1. Originally Posted by Executioner
I did an experiment a few years ago with a glass pickle jar and epoxied a lid with a 1/4" access ftg on it and put a shot glass 1/2 full of water in the jar,

I started friday night pulling a vacuum and by sunday a noon was at 200 microns, then shut off the pump to see the rise.....after 2 hours the vacuum rised to 300 microns, reason was the water was frozen solid at 75 deg. F and the shot glass was still half full.
In a pickle jar, sure. If the vacuum pump is way oversized, I'm not surprised. If the system is 300 times bigger than a pickle jar, it will be different. Creating ice in the system by pulling a vacuum is of course possible, but in a real system?

2. Originally Posted by Focko
In a pickle jar, sure. If the vacuum pump is way oversized, I'm not surprised. If the system is 300 times bigger than a pickle jar, it will be different. Creating ice in the system by pulling a vacuum is of course possible, but in a real system?
Happens more then you would think......

3. Originally Posted by Executioner
I did an experiment a few years ago with a glass pickle jar and epoxied a lid with a 1/4" access ftg on it and put a shot glass 1/2 full of water in the jar,

I started friday night pulling a vacuum and by sunday a noon was at 200 microns, then shut off the pump to see the rise.....after 2 hours the vacuum rised to 300 microns, reason was the water was frozen solid at 75 deg. F and the shot glass was still half full.
Not to be a smart azz here....but doesn't this kinda make a good case for the triple vacuum??

Pull a vacuum...break with drying agent....repeat....

BTW...I wasn't really trying to tell everyone this is the ONLY way to do things, just showing that the proper tools and procedures can make things quick and easy...

4. Originally Posted by weber
Happens more then you would think......
Ok, point well taken, but do you think that the system holding the vacuum for x amount of time will show that? And how much would that X amount be, and what other variables are there to consider?

How do we know we have gotten water out of the system? What would you do?

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The only reason I added what I did is for a certain person that thinks that they know-it-all when it comes to HVACR and I think they are full of crap.I enjoy seeing other setups because I always want to learn something and see a different way of doing things.

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I have got a question for the guys that use the Thermal vac gauges.I have found one that has not been used for sometime at my shop and I put batterys in it and tried to calibrate it and it won't calibrate.Do I need a new sensor to get it to work?

7. Originally Posted by ChrL_Brann
I have got a question for the guys that use the Thermal vac gauges.I have found one that has not been used for sometime at my shop and I put batterys in it and tried to calibrate it and it won't calibrate.Do I need a new sensor to get it to work?
Good question!! I have one of these also and cannot get it to work for the life of me...LOL

8. Originally Posted by ChrL_Brann
I have got a question for the guys that use the Thermal vac gauges.I have found one that has not been used for sometime at my shop and I put batterys in it and tried to calibrate it and it won't calibrate.Do I need a new sensor to get it to work?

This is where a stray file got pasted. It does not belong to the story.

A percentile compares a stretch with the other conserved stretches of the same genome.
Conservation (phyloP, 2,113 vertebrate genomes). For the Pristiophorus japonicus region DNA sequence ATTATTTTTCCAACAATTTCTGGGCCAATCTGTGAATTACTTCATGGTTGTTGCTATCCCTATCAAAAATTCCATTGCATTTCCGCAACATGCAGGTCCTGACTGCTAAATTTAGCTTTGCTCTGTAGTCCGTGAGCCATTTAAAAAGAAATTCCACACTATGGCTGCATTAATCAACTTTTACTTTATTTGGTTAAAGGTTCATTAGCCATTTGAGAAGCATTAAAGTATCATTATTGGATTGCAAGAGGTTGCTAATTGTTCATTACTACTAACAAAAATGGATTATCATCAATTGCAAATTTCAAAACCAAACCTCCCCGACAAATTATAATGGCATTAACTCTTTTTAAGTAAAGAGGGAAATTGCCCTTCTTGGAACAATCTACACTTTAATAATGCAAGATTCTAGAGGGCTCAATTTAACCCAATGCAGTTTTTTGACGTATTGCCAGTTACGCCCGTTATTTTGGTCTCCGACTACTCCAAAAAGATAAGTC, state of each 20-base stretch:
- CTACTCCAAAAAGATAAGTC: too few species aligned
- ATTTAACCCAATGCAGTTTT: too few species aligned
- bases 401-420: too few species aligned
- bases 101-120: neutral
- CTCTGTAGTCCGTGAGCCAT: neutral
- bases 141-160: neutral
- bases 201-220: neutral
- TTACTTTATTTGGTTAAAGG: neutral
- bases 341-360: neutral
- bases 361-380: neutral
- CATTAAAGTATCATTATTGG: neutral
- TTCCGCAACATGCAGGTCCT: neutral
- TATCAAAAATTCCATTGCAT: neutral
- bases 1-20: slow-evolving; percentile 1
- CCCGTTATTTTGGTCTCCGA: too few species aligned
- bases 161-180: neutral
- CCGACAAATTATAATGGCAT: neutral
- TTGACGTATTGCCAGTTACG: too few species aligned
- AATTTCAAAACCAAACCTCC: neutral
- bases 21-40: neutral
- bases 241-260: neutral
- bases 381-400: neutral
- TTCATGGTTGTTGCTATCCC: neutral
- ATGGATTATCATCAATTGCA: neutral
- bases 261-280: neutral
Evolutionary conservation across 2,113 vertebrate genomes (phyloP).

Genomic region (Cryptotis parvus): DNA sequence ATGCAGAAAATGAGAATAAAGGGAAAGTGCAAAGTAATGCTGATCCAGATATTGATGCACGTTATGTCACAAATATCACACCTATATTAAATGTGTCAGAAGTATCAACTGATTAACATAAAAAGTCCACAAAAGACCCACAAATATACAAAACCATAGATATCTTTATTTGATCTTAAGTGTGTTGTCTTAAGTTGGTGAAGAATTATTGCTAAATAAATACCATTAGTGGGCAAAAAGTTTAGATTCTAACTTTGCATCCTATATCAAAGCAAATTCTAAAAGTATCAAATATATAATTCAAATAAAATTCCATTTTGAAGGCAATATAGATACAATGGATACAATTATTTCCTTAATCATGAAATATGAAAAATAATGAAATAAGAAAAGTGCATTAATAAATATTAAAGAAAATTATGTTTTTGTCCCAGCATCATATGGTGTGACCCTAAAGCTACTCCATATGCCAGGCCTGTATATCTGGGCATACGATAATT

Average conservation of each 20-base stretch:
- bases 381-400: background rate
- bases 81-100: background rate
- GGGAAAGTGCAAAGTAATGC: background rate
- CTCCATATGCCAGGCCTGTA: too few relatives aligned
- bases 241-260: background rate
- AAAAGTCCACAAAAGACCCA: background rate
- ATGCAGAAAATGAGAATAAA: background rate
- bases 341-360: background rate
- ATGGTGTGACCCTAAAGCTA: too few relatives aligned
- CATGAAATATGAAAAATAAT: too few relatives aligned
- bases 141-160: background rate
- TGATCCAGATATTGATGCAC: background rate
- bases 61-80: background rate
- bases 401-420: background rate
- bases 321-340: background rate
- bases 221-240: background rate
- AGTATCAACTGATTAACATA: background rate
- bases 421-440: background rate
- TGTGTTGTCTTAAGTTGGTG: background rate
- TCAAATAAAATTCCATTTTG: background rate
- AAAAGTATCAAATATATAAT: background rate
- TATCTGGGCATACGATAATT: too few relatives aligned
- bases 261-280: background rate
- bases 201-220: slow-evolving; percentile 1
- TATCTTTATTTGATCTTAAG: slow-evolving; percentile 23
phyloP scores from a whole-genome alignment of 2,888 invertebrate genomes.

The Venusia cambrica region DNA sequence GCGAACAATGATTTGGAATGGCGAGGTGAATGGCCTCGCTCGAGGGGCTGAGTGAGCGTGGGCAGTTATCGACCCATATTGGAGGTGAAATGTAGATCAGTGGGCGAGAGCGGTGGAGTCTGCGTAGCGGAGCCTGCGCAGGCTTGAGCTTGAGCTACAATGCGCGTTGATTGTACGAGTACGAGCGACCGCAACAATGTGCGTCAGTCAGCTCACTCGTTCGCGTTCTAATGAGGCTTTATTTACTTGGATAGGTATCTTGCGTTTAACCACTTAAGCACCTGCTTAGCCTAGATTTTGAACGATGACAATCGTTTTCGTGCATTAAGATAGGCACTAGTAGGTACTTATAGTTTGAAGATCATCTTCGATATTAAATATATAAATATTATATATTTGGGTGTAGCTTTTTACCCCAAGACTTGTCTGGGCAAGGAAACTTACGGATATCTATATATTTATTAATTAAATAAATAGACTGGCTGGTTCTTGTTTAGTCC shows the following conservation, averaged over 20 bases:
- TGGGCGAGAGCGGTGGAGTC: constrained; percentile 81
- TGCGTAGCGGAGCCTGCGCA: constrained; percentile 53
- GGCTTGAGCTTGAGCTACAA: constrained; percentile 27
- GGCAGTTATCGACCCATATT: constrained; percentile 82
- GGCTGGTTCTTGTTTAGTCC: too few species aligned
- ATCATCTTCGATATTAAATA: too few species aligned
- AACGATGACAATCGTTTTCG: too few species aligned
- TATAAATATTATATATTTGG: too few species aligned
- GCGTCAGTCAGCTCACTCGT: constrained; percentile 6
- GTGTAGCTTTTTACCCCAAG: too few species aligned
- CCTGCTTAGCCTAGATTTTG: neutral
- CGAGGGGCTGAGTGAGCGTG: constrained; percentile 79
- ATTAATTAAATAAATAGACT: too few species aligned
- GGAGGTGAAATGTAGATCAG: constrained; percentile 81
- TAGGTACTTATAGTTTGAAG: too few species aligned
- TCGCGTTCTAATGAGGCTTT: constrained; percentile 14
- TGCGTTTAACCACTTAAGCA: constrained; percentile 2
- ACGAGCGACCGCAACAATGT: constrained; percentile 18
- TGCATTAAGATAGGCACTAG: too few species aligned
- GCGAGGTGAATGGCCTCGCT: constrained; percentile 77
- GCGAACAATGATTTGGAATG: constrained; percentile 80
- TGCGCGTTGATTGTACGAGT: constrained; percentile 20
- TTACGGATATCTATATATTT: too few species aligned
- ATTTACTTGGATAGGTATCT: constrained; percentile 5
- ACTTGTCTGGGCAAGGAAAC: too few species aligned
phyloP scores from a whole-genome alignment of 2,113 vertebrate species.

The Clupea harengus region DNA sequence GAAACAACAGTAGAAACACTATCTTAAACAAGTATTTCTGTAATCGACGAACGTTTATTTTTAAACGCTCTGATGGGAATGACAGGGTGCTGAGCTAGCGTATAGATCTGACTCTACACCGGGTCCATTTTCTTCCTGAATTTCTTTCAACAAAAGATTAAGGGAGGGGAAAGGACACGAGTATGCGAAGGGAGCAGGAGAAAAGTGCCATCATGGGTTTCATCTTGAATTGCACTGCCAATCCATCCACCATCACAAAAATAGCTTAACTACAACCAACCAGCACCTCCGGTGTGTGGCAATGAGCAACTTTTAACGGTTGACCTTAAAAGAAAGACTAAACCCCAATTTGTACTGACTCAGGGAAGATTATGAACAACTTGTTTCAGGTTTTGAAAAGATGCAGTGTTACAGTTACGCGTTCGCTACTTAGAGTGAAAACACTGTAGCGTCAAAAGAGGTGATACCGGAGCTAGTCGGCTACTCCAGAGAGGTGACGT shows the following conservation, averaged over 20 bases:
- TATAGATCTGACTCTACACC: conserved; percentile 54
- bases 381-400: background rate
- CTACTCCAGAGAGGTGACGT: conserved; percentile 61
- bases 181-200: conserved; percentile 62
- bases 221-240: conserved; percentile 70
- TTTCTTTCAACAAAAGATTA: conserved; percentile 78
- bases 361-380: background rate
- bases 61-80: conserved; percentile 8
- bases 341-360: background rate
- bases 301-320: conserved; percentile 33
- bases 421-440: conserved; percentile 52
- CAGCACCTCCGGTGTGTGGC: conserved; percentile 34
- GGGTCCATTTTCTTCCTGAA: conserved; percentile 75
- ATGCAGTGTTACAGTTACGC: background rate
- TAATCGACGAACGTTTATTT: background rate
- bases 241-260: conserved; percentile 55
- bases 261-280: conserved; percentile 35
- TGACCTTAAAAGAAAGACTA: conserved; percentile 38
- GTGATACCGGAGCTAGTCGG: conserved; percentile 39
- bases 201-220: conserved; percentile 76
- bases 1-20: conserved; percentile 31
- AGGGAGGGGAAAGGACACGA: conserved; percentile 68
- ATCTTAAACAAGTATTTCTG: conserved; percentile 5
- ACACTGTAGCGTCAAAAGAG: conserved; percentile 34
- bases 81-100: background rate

Is the gauge operating at all?

The sensor runs about a 100 bucks, that could be the problem...

9. Originally Posted by ChrL_Brann
The only reason I added what I did is for a certain person that thinks that they know-it-all when it comes to HVACR and I think they are full of crap.I enjoy seeing other setups because I always want to learn something and see a different way of doing things.
certain "engineers" maybe lmao

10. Originally Posted by ChrL_Brann
The only reason I added what I did is for a certain person that thinks that they know-it-all when it comes to HVACR and I think they are full of crap.I enjoy seeing other setups because I always want to learn something and see a different way of doing things.
certain "engineers" maybe lmao

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Originally Posted by weber
Is the gauge operating at all?

The sensor runs about a 100 bucks, that could be the problem...
That is what I am thinking,got one ordered.When it gets here,we shall see!
Are these things as accurate as you can get?That is what I have read/heard?If so I want to compare my 2 YJ's to it and see how it stacks up.It works,but just won't calibrate.The sensor has a 30.5 stamped on it and it won't get past 36.What you think Weber?
Last edited by tarheel_tech; 11-10-2008 at 08:31 PM. Reason: added something

12. Originally Posted by ChrL_Brann
That is what I am thinking,got one ordered.When it gets here,we shall see!
Are these things as accurate as you can get?That is what I have read/heard?If so I want to compare my 2 YJ's to it and see how it stacks up.It works,but just won't calibrate.The sensor has a 30.5 stamped on it and it won't get past 36.What you think Weber?
I would replace the sensor.

Depending on what model you have they are a really good instrument!

I have tested many micron gauges and found the Thermal Engineering Vacuum gauge to be highly accurate and reliable. The YJ 69075 scored higher under different conditions, mostly very cold weather, but both of them I recommend.

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Originally Posted by weber
I would replace the sensor.

Depending on what model you have they are a really good instrument!

I have tested many micron gauges and found the Thermal Engineering Vacuum gauge to be highly accurate and reliable. The YJ 69075 scored higher under different conditions, mostly very cold weather, but both of them I recommend.
It is a model#14500

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